July 29, 2014

A Slice of My Life: Lessons from the Blackberry Patch

I've picked more blackberries this year than ever before - it's been a really good year for them - and on my last trip there were still plenty of red ones on the canes, promising to ripen and provide more fruit should I want to go picking again.


As I leaned through the thorny canes in reach of the next ripe black-purple jewel, I enjoyed the cool breeze and listened to my neighbor's cows bawl to their calves. Birds sang in the woods behind me. My dog Cracker sprawled out nearby. What a great morning.

My mind replayed the Rules of Berry Picking, and I thought I'd share them with you today. They are also good Rules for Life.


1. Map out a path before you start. Before you start climbing into a thicket full of nasty thorns, look ahead and have a plan - also have a path in mind when you back out of the thicket.

2. Be aware of the dangers around you. Keep your eyes and your face safe, and keep thorns from catching in your hair and your clothing.

3. Ask for help when you're stuck.

4. Don't procrastinate. Yes, it's hot, but the peak of harvest waits for no woman.


5. Have patience. Berry picking isn't a sprint, neither is life. Take your time. Enjoy the experience.

6. Change your perspective. By looking up, and then down, you'll find berries that were hidden before. When you get to the end of the thicket, go back the way you came to spot berries you might have missed the first time.

7. Don't be greedy. Be willing to share with the wildlife.


8. Friends make work fun, and time go faster.

9. Sing loudly. It scares off the wildlife.

10. Life has both thorns and sour berries, just like a blackberry thicket. But in the end it's worth it.


This post has been shared at some of my favorite blog hops.


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My hope is to inspire you, and to encourage your homesteading plans and your dreams of a
simple, self-reliant, God-dependent life. You can follow me at: 
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July 28, 2014

How to Freeze Corn

Hubby stopped one night on the way home from work and bought a bushel of sweet corn. We ate some, then I blanched and froze most of it on the cob.


Even though it takes up more room in the freezer, we prefer corn on the cob, but I also froze some as kernel corn to use when I make Mexican eggrolls and tortilla soup. Preserving kernel corn takes just one additional step: cutting the kernels off the cob.

Normally I pressure can most vegetables instead of freezing them, but I was doing a small amount of kernel corn and didn't want to haul out the pressure canner for just a couple of jars. Plus, by freezing it, I can use a small amount and return the rest of the bag to the freezer to use later.

Corn should be blanched to stop the action of enzymes that will destroy the nutrients and change the color, flavor and texture of frozen vegetables. Blanching is a simple treatment in boiling water. To blanch corn, bring a large kettle of water up to a rolling boil, add a couple of cleaned ears of corn (husks and silk removed), and boil for 7-11 minutes if you're freezing it on the cob, and for 4-6 minutes if you are removing the kernels from the ears before freezing. The length of time you blanch it depends on the size of the ears, more time for larger ears.


Begin timing when the water returns to a boil. This should happen pretty quickly; if it's taking several minutes or more to boil, reduce the number of ears you blanch at a time. I did 3-4 at once.


When the timer dings, remove the ears of corn and plunge them into a bowl or sink of ice water. As the ice melts, add more. Leave the corn in the ice water for the same amount of time as you blanched it.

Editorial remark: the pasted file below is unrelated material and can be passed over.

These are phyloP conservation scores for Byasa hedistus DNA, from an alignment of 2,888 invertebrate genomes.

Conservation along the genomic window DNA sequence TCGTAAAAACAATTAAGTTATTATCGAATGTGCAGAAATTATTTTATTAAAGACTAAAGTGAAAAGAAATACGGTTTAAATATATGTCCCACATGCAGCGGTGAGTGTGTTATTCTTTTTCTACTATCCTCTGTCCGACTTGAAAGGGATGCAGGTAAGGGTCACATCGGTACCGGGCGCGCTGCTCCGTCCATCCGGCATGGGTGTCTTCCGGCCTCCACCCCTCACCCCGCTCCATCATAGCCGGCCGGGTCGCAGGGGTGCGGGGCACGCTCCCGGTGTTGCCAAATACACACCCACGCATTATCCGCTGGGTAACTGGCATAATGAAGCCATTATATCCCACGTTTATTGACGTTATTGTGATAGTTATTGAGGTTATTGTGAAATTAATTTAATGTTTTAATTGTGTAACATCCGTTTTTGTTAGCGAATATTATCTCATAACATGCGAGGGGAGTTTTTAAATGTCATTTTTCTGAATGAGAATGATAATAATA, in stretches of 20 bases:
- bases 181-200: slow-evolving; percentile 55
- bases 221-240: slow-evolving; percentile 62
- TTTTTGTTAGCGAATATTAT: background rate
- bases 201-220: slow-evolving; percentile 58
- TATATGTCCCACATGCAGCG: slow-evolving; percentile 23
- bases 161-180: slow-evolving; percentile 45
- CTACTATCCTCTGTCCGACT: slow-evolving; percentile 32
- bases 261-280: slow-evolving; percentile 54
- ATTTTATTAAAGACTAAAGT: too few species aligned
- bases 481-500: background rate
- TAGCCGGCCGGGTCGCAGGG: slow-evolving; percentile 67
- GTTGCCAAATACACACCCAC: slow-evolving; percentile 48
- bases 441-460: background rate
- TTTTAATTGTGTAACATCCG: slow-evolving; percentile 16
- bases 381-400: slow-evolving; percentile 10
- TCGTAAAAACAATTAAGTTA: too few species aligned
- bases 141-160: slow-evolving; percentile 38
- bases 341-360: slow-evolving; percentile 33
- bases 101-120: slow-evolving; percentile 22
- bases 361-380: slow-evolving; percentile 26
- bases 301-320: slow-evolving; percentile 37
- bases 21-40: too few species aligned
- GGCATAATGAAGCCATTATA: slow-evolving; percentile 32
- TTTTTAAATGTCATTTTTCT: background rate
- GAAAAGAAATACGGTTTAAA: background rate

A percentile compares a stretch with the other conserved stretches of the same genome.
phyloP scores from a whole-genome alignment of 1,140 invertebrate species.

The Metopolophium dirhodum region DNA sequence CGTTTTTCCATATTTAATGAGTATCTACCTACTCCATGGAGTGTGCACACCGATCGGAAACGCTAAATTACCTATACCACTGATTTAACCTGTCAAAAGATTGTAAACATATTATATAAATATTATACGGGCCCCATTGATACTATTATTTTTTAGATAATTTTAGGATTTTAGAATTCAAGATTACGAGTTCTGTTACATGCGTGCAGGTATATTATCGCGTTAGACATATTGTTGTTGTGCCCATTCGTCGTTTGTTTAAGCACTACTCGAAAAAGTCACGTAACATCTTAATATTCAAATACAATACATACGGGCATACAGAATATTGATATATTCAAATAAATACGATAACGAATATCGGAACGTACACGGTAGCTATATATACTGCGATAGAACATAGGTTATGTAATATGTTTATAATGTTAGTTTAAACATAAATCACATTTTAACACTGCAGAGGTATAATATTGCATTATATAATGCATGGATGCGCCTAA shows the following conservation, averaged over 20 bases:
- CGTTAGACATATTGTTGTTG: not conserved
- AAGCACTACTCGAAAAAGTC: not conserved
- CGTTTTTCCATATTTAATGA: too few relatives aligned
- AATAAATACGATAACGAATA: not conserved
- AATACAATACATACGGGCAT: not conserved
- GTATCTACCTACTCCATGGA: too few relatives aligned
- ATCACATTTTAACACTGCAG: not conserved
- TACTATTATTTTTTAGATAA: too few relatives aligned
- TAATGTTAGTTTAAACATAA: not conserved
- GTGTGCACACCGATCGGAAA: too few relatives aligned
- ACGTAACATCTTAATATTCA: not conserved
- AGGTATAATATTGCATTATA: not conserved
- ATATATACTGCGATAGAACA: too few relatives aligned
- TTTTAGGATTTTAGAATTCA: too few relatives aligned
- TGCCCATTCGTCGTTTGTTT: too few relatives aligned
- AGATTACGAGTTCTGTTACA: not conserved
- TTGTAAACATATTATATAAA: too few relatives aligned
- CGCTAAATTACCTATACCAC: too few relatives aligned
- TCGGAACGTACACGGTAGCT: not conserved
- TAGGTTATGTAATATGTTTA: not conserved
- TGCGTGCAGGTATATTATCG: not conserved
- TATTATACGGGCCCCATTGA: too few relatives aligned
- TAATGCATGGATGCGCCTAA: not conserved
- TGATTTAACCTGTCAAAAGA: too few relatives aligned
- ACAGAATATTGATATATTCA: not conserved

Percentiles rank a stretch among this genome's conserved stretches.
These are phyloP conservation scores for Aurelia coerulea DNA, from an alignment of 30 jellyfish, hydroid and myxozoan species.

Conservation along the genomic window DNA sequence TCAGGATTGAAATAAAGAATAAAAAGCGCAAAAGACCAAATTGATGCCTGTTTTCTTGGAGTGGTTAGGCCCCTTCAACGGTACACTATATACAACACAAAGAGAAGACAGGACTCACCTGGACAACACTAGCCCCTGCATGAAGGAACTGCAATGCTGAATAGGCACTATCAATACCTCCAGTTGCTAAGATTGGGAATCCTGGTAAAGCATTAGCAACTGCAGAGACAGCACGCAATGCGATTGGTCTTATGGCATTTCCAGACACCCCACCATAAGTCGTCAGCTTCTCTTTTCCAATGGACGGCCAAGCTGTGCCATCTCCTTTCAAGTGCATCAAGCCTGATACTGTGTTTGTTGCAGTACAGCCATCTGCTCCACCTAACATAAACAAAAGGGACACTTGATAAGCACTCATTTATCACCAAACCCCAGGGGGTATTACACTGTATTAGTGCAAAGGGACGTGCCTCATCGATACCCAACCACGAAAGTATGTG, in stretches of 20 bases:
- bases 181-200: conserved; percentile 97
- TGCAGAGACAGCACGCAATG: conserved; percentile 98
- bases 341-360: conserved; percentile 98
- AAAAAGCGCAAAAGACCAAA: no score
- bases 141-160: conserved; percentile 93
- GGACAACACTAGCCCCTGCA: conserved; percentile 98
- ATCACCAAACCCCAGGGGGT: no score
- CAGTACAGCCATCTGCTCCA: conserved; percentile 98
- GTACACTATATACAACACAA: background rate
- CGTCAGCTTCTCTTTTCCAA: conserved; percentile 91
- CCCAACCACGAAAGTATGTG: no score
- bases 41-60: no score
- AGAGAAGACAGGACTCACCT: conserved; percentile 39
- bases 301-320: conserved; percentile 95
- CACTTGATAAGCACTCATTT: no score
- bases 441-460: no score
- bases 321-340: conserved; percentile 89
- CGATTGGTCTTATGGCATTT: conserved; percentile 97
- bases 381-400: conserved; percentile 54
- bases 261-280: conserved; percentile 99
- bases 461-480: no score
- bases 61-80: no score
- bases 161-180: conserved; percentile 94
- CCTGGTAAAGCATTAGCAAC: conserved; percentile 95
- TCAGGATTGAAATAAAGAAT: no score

Place the ears on a towel so the excess water will drain off. For corn on the cob, place ears in a zippered freezer bag or use a Foodsaver to vacuum-seal and keep the freshness in longer.


To cut the kernels off the cob, place the pointed end of the ear in the center of an angel food cake or bundt pan, and use a sharp knife to cut downwards and remove the kernels. The pan will catch them. Then package in meal-size portions in a zippered freezer bag or Foodsaver bag.


When I sealed the first bag of corn on the cob, my Foodsaver sucked up some of the liquid in the kernels. To prevent this, I put the bags in the freezer for a couple of hours, then sealed them. It worked perfectly. I didn't have that problem with the kernel corn.


This post has been shared at some of my favorite blog hops.


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My hope is to inspire you, and to encourage your homesteading plans and your dreams of a
simple, self-reliant, God-dependent life. You can follow me at: 
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July 27, 2014

Silver Sunday and Being Thankful

I am thankful to the Lord, my God, for:

- a falling star
- cooling rain on a very hot day
- running water
- air conditioning
- the grass in the pasture still holding up in mid-July
Silver Sunday

I will send you rain in its season
and the ground will yield its crops and the trees their fruit.
Leviticus 26:4 (NIV)


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July 25, 2014

Friday Follow-Up

This week:

-- I don't like summer's heat, but I sure do enjoy harvesting summer produce from my garden. This week I picked plenty of slicing tomatoes, the first yellow pear and mortgage lifter tomatoes, the first sweet pepper and bell pepper. It's time to harvest all the onions and let them dry. The herbs are growing well and I need to prune those as well.

Yellow pear tomato. Notice those "gardener's fingernails".

-- I canned dill pickles and two batches of blackberry jam. For the first batch of jam, I de-seeded the berries by forcing them through a wire strainer. It worked, but it was quite a workout for my arm, and I got mostly juice. Cleaning the strainer wasn't fun. For the second batch, I used a food mill with a berry screen. It was much easier, and I got pulp as well as juice. Cleaning the berry screen wasn't fun, but the whole process was easier and had better results.